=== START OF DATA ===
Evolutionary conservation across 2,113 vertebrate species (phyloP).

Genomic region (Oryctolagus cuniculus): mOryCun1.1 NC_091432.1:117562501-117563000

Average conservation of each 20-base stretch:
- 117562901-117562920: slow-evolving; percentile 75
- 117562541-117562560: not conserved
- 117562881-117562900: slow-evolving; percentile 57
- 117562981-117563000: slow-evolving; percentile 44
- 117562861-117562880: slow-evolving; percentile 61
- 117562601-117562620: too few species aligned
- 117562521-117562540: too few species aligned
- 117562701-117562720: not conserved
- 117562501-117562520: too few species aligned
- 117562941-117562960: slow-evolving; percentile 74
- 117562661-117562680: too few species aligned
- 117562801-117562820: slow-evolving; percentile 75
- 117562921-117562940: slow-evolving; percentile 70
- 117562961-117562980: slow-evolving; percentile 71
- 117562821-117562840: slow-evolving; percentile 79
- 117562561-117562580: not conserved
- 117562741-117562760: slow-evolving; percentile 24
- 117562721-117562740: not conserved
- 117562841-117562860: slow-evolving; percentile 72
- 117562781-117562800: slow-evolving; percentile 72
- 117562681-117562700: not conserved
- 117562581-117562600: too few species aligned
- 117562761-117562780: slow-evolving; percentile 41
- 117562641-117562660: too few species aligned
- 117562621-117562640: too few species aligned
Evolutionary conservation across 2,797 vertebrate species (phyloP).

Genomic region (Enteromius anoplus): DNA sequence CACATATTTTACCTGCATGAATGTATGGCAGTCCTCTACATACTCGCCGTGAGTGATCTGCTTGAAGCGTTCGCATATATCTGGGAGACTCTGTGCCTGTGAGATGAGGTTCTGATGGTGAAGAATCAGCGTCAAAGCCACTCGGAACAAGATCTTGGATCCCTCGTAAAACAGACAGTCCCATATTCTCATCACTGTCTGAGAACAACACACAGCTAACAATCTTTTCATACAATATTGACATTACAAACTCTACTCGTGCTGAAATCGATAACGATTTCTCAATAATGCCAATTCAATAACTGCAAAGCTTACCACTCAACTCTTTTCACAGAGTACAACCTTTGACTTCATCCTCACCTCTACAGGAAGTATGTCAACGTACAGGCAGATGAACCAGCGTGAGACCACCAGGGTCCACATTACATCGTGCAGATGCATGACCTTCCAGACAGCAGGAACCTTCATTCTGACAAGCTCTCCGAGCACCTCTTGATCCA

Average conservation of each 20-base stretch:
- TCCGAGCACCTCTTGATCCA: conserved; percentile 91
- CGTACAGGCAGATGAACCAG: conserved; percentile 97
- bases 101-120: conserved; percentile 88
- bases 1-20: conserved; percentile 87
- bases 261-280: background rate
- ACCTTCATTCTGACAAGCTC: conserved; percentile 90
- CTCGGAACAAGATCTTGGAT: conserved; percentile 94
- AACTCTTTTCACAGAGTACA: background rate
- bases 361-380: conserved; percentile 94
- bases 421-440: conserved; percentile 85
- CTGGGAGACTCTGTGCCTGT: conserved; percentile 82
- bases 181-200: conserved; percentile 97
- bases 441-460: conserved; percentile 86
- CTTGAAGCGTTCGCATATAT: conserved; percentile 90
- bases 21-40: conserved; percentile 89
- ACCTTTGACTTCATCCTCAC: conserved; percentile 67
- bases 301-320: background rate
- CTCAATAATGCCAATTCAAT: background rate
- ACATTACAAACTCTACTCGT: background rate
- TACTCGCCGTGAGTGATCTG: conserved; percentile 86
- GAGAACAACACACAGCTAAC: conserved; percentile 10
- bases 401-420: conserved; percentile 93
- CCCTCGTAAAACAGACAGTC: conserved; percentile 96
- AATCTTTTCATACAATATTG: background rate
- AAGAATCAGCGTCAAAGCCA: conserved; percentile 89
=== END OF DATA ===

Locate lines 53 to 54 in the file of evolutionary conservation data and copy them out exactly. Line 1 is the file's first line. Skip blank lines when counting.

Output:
- bases 401-420: conserved; percentile 93
- CCCTCGTAAAACAGACAGTC: conserved; percentile 96